• Trump Has a New Punching Bag at Fox News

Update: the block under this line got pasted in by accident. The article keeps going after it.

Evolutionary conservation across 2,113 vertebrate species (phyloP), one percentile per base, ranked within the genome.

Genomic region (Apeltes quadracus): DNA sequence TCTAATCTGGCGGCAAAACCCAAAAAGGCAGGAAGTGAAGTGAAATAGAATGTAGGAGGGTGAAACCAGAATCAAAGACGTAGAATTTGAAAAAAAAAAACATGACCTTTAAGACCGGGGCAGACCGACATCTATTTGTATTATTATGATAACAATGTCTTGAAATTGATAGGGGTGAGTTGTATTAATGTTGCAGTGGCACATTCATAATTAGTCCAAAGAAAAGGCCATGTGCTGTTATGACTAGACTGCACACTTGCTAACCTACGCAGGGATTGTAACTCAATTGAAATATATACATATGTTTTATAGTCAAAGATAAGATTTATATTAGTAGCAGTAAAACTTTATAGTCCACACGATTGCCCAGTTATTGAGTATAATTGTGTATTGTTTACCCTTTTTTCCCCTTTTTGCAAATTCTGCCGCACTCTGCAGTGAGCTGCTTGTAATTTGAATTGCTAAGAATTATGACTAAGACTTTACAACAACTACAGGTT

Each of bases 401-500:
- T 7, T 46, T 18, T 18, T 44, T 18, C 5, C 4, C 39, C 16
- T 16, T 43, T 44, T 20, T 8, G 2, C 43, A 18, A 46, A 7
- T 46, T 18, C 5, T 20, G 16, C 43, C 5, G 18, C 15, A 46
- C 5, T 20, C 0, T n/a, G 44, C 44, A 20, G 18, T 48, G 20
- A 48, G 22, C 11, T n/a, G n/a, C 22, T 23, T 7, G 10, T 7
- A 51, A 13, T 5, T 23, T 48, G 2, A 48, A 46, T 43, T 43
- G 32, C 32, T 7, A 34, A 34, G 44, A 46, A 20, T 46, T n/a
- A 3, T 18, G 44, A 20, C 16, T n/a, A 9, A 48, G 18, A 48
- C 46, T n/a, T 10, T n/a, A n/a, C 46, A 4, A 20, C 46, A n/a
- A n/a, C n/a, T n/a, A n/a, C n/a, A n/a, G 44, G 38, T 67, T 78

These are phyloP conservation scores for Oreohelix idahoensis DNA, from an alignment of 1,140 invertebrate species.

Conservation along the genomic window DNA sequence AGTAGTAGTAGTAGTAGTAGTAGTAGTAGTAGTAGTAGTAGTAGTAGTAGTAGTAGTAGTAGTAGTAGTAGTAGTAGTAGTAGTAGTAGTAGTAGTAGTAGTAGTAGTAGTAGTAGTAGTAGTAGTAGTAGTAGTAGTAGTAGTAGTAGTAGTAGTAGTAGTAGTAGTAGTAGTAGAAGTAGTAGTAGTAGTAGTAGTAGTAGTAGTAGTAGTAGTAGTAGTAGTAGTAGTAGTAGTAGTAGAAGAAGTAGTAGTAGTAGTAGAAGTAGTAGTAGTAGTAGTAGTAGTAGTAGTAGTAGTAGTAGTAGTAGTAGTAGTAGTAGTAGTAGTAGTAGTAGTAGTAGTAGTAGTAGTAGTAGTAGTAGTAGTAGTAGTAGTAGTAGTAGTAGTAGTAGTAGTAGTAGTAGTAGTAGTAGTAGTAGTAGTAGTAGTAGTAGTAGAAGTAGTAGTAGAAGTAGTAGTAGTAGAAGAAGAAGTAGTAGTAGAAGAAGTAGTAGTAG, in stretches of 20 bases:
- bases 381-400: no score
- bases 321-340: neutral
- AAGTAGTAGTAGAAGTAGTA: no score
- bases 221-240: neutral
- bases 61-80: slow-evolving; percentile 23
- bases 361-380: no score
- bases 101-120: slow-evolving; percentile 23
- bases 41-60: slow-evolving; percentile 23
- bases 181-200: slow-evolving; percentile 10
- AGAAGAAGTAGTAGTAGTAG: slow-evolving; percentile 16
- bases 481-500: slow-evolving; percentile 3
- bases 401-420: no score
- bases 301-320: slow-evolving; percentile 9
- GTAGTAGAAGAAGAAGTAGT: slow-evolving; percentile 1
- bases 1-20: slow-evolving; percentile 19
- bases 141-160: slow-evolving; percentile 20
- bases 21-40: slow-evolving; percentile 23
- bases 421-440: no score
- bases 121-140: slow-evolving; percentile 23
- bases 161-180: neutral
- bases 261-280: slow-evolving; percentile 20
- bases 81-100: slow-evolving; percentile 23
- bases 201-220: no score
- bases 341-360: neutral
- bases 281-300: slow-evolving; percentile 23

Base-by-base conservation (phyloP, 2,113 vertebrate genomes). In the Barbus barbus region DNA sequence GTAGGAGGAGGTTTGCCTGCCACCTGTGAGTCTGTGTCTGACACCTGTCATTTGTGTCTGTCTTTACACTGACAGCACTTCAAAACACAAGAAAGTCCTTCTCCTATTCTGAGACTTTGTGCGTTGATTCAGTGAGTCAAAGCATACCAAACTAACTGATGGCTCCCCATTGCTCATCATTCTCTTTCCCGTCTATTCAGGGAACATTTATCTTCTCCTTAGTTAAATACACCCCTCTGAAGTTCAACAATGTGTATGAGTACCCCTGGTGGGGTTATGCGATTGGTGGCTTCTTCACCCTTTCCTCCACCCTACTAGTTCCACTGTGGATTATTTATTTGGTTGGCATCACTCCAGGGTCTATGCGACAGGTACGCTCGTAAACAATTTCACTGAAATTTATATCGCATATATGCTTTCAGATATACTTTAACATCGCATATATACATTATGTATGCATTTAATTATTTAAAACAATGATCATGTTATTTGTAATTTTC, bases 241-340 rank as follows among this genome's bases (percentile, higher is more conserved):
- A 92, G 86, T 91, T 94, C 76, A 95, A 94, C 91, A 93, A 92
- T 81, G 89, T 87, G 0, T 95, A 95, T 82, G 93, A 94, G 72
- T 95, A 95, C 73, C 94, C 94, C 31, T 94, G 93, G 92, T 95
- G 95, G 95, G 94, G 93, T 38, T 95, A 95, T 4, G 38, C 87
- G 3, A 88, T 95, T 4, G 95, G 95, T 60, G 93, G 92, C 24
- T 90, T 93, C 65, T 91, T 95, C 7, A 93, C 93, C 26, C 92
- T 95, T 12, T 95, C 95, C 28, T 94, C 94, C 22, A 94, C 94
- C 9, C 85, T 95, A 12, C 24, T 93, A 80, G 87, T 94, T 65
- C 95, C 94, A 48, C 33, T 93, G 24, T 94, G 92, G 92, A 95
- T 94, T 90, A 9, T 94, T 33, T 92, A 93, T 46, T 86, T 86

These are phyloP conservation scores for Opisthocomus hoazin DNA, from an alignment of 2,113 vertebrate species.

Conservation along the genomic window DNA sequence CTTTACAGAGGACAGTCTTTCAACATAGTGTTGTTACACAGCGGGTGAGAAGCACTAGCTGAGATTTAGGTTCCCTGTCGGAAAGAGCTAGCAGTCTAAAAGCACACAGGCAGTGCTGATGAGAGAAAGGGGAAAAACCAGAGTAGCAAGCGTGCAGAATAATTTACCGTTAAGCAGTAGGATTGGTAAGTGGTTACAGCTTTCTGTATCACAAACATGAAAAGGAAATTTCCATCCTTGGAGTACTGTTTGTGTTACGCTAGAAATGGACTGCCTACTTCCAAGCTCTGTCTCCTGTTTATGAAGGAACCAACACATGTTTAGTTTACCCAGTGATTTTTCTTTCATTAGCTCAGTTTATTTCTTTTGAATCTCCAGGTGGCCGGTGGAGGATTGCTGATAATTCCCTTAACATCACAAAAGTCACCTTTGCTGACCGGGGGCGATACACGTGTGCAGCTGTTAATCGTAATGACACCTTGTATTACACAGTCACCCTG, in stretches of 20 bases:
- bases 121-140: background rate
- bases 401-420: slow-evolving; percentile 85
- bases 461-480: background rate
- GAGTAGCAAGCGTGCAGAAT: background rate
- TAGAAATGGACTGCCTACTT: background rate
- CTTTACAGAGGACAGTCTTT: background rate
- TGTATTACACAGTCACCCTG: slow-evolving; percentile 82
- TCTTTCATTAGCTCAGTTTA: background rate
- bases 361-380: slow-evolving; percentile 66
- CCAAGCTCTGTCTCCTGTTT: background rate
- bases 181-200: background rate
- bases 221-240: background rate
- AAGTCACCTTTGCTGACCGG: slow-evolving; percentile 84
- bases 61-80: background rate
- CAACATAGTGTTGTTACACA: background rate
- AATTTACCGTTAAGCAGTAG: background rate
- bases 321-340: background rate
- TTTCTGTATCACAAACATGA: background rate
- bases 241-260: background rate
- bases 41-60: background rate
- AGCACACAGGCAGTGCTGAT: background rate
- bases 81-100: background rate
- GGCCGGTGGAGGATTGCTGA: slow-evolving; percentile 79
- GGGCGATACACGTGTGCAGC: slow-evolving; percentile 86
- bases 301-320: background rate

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    (Bloomberg) -- On Oct. 13, Chris Wallace, the host of “Fox News Sunday,” grilled Secretary of Defense Mark Esper about the administration’s response to the growing Ukraine scandal. That night, President Donald Trump jumped on Twitter and compared Wallace unfavorably to his late father.“Somebody please explain to Chris Wallace of Fox, who will never be his father (and my friend), Mike Wallace, that the Phone Conversation I had with the President of Ukraine was a congenial & good one,” Trump tweeted.Expect much more of the same to follow.Two days earlier, Shepard Smith, whose tough and factual reporting style often drew the ire of Trump and his supporters,  abruptly left the network. For years, Smith served not only as Fox News’ premier breaking news anchor but also as the most prominent banner carrier for the network’s team of straight-news reporters. His abdication positions Wallace as his natural successor.It’s a role guaranteed to attract fire. Trump has made it clear that he doesn’t appreciate it when his favorite TV channel exposes its viewers to unflattering news about him.Smith’s departure also makes Wallace more important than ever to the network, which relies on the credibility of its news division to counter criticism about its Trump-friendly prime-time hosts.“Smith leaving is a big deal” because Wallace can’t do it on his own, said Andrew Tyndall, publisher of the Tyndall Report, which monitors newscasts. To be considered a legitimate news outlet, “you can’t just point to one person.”Fox News says Wallace is just one of many respected journalists at the network who have confronted members of the Trump administration, including Bret Baier, Neil Cavuto and Martha MacCallum. But Wallace’s tough interviews, especially with Republicans, have been shared on social media and cited by other news outlets, reinforcing the notion that Fox News is feeding viewers more than just conservative talking points.While Smith appeared on Fox News every weekday, Wallace’s show only airs on Sundays, making him a less regular presence to viewers. (Wallace will join a rotating cast of news anchors filling in for Smith’s vacated 3 p.m. hour until the network names a permanent replacement.)“Chris becomes the next voice of realism at Fox News, but I’m not sure that he replaces Shep,” said Conor Powell, a former Fox News foreign correspondent. “Chris is a really good interviewer and plays an important role. But he only has one show once a week. Shep was on every day.”Wallace’s contract keeps him at Fox News through the 2020 election. His journalistic credibility is also good for business, helping Fox News host presidential debates, attract advertisers and charge distributors like Comcast Corp. higher fees to carry the network.“If it turns out you’re not a news organization anymore, you lose bargaining leverage with cable operators,” Tyndall said.“That’s been their mantra for decades: ‘We’re a real news organization. We have Shep Smith and Chris Wallace.’”Wallace, 72, was praised in 2016 for his performance moderating a presidential debate between Hillary Clinton and Trump. More recently, he’s gained attention for pushing back on explanations from the White House. He described responses by Trump aide Stephen Miller as “an exercise in obfuscation” and said Trump’s backers had been “deeply misleading.”Wallace calls himself an “equal opportunity inquisitor” and has said that he has the full support of Fox News executives.His father, Mike Wallace, was one of the original correspondents for “60 Minutes” on CBS. He died in 2012.Mike passed down his confrontational, devil-may-care gene to his son, said Jonathan Klein, a former president of CNN’s U.S. network.“Chris plows ahead and does what he thinks is right,” Klein said. “It serves Fox News viewers well because Chris knows they deserve to hear the truth.”The late Fox News founder Roger Ailes hired seasoned journalists like Wallace because he thought it would deflect criticism of the network’s right-leaning opinion hosts, Klein said.“That’s been their mantra for decades: ‘We’re a real news organization. We have Shep Smith and Chris Wallace,’” Klein said. “But these days I’m not sure how much they care about that. Their brand has morphed.”Fox News executives say they are investing more in journalism, a push that includes hiring new reporters, opening a high-tech studio and launching a news program at 11 p.m.Trump has attacked Wallace before. In May, he complained that Wallace complimented Democratic presidential candidate Pete Buttigieg, tweeting, “I like Mike Wallace better.”At a recent event during Advertising Week, Wallace reacted to Trump’s comparison: “One of us has a daddy problem, and it’s not me.”To contact the author of this story: Gerry Smith in New York at gsmith233@bloomberg.netTo contact the editor responsible for this story: Nick Turner at nturner7@bloomberg.net, Felix GilletteFor more articles like this, please visit us at bloomberg.com©2019 Bloomberg L.P.